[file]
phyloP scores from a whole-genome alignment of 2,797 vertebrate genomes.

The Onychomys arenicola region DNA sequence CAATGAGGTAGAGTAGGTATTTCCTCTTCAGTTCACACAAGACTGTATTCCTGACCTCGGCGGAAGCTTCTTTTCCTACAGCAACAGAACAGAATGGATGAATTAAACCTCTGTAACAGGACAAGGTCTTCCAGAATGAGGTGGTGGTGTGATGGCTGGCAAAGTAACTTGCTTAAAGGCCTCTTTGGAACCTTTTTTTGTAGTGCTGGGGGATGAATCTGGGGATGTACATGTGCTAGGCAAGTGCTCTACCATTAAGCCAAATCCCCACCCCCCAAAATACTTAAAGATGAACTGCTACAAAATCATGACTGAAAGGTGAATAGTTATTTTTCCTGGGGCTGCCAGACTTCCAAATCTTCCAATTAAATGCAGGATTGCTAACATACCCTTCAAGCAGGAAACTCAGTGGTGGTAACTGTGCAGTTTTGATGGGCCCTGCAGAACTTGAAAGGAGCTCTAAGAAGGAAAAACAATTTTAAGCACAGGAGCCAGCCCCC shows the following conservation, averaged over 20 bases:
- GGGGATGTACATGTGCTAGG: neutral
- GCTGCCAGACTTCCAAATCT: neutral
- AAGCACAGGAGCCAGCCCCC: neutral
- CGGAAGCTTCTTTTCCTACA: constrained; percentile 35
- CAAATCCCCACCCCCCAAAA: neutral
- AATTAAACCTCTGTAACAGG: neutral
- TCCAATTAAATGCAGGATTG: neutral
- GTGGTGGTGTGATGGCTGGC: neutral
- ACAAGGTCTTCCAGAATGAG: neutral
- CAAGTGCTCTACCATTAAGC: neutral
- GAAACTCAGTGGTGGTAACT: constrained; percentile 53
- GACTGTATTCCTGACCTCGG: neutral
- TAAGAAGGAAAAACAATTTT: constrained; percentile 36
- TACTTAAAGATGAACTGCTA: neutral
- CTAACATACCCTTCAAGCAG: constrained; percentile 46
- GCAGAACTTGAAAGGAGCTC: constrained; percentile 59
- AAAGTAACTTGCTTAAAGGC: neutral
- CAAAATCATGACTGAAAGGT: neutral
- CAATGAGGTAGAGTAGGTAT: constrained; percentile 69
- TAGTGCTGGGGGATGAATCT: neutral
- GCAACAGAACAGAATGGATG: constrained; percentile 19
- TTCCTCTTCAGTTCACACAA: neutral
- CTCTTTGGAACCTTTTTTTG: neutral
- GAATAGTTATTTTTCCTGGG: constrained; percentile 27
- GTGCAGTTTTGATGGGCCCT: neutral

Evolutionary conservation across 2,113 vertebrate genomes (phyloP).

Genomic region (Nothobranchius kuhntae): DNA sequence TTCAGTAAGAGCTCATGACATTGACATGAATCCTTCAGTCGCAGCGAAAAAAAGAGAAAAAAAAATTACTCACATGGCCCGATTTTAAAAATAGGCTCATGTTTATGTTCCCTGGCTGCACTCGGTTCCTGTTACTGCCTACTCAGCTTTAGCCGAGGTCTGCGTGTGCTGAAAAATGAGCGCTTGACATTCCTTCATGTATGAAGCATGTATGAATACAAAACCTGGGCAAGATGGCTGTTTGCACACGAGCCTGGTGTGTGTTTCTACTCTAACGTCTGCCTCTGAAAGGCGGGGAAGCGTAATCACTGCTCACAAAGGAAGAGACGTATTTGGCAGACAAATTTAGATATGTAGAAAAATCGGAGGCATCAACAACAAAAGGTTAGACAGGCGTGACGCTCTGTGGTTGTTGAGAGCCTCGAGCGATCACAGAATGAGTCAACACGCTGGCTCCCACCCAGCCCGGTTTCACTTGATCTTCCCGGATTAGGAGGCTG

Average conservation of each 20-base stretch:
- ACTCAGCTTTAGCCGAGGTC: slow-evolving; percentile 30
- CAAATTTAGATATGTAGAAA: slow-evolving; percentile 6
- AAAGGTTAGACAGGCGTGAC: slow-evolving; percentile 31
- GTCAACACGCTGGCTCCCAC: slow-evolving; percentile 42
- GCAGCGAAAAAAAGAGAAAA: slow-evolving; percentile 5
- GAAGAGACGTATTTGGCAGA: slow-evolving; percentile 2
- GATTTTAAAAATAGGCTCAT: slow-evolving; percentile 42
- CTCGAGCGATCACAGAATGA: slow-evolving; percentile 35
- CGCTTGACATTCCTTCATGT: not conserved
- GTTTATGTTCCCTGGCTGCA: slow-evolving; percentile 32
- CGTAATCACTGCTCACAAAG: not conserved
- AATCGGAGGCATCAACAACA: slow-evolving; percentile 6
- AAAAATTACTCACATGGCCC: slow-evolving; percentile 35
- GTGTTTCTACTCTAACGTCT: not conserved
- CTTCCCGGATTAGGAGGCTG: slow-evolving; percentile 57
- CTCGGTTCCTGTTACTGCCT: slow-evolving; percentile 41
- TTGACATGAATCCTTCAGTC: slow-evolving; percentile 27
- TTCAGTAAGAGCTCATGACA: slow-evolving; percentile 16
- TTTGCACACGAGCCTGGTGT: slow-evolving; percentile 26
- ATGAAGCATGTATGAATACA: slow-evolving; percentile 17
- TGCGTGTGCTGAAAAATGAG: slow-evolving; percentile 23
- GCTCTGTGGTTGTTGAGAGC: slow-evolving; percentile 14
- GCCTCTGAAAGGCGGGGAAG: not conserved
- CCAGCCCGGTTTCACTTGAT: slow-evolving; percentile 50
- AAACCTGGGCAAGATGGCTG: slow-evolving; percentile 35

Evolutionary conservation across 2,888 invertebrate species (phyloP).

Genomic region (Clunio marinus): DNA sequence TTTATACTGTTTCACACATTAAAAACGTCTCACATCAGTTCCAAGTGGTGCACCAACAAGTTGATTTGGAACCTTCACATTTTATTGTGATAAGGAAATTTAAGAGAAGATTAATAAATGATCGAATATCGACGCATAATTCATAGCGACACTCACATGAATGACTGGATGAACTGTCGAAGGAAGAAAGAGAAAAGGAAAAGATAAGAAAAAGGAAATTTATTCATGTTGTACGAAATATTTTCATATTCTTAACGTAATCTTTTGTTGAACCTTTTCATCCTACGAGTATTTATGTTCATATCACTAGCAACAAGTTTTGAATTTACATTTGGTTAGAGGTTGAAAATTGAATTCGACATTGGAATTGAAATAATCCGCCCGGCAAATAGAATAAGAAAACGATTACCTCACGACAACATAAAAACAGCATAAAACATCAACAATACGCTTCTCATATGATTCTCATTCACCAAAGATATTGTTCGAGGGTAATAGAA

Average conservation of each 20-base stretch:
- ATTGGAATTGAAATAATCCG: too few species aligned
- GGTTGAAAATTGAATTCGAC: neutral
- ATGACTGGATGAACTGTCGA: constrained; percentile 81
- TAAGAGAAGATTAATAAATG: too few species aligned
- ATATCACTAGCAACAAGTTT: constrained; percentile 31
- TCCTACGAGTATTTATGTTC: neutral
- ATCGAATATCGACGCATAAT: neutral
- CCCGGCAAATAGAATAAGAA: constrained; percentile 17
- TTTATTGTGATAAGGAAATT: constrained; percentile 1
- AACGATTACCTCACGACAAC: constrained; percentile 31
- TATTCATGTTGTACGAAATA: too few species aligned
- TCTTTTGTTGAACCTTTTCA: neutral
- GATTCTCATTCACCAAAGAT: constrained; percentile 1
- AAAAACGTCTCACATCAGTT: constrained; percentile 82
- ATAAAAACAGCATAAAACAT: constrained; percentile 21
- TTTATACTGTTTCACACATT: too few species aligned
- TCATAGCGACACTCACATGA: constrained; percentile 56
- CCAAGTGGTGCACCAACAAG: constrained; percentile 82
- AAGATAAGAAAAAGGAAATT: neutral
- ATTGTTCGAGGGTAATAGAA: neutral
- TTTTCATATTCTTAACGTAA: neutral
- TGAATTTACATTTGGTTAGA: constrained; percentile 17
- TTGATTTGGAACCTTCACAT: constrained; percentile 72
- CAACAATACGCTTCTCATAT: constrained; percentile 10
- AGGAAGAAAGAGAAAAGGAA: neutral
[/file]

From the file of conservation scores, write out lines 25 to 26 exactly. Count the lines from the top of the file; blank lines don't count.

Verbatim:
- CTCTTTGGAACCTTTTTTTG: neutral
- GAATAGTTATTTTTCCTGGG: constrained; percentile 27